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John Bascom - Creator of Science of Mind - progenitor of New Thought

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John Bascom's

Science of Mind

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Introduction - Intellect - Mental Science's Divisions - Intellect's Divisions and Perceptions - The Understanding - The Reason - The Dynamics of the Intellect - Physical Feelings - Intellectual Feelings - Spiritual Feelings - Dynamics of Feelings - The Will - The Nervous System - Nervous System of Man - Executive Volition - Primary Volition, or Choice - Dynamics of the Will and the Mind - The Relations of the Systems Here Offered to Prevalent Forms of Philosophy - Index - Contents -


previous to the sickness. Remote events may be with distinctness, while those of intervening years are wiped away. When memory is restored, its power returns in the reverse order. The more remote events are first recalled. A simple waste of tissue would seem to be liable to interfere with one set of relations as quickly as with another. The law of mind, however, that the power to retain impressions is proportioned to their first strength and to their reiteration seems to hold in this method of restoration. These facts go to show that physiology is not prepared, I will not say to offer an explanation of the phenomena of memory, but even to point out with certainty and fulness the changes in the brain coincident with the changes of this power. A general dependence of all our powers on the vigor of this, their common instrument, is the brief summation of its knowledge. Language like the following, conveys no intelligible idea: "All that has so far been said respecting the different nervous centres of the body cannot fail to demonstrate the existence of memory in the nervous cells which lie scattered in the heart, in the intestinal walls, in those that are collected together in the spinal cord, in the cells of the sensory and motor ganglia, and in the ideational cells of the cortical layers of the cerebral hemispheres." Maudsley's Physiology and Pathology of the Mind, p. 182.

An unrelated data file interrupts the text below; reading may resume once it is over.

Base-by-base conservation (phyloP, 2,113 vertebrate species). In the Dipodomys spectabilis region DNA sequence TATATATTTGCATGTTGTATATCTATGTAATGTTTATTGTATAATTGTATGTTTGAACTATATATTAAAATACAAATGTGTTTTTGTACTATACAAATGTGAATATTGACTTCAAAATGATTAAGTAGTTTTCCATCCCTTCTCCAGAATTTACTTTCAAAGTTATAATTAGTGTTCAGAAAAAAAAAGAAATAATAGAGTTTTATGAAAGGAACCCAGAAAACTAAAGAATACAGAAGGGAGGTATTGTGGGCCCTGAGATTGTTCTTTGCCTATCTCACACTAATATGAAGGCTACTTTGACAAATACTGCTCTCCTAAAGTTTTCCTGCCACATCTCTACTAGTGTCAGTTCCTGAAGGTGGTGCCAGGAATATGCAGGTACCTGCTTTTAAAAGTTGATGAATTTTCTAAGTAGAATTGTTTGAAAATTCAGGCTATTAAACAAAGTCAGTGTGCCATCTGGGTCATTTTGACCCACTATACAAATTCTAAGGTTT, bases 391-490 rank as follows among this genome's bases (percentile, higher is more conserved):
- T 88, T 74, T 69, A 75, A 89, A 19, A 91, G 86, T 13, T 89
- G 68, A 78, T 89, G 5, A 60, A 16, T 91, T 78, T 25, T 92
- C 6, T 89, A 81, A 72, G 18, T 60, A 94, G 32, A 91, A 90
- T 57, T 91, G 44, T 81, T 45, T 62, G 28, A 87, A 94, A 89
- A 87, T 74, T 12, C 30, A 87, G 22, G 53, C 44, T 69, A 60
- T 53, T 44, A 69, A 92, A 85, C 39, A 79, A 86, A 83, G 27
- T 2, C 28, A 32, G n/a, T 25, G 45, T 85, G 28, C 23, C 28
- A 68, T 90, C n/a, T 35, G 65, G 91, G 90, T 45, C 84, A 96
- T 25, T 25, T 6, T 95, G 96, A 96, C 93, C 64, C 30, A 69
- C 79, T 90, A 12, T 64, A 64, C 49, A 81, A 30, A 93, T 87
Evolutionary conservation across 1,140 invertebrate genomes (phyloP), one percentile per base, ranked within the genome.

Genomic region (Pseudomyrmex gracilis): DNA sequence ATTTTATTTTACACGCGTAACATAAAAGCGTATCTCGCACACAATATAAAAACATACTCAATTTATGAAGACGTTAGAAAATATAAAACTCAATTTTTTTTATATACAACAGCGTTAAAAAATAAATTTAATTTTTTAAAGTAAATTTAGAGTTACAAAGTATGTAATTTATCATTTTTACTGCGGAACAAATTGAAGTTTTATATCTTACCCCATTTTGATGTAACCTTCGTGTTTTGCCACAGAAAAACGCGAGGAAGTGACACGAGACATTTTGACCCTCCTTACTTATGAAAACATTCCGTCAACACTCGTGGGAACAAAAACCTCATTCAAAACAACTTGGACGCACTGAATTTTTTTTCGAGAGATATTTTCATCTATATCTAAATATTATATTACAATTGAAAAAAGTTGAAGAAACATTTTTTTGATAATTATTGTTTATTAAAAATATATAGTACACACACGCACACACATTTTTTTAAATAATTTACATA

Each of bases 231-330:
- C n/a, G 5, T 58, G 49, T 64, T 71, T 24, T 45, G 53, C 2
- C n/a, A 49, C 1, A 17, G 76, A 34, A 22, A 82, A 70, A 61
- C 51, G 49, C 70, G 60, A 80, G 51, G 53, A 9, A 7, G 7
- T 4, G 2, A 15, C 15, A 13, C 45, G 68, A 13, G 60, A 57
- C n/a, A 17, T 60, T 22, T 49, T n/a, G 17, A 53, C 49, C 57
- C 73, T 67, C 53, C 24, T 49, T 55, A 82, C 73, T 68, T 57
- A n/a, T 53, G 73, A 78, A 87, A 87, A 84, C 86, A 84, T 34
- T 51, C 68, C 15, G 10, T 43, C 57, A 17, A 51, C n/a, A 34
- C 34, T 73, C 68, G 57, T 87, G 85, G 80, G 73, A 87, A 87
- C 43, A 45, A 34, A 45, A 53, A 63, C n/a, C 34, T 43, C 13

What a famous stroke of explication "ideational cells!" What a liberal distribution of recollection from the sole of one's feet to the crown of his head! Surely forgetfulness is inexcusable under such endowments.

Lesson 30 - 2. Theories of memory Hamilton's theory - p.128

2. There are other theories of memory not so crude as these physiological ones, yet as deficient in proof, and resting back almost equally though somewhat more subtly on physical analogies. Of this character is that one elaborately and repeatedly enforced by Hamilton. He affirms "that

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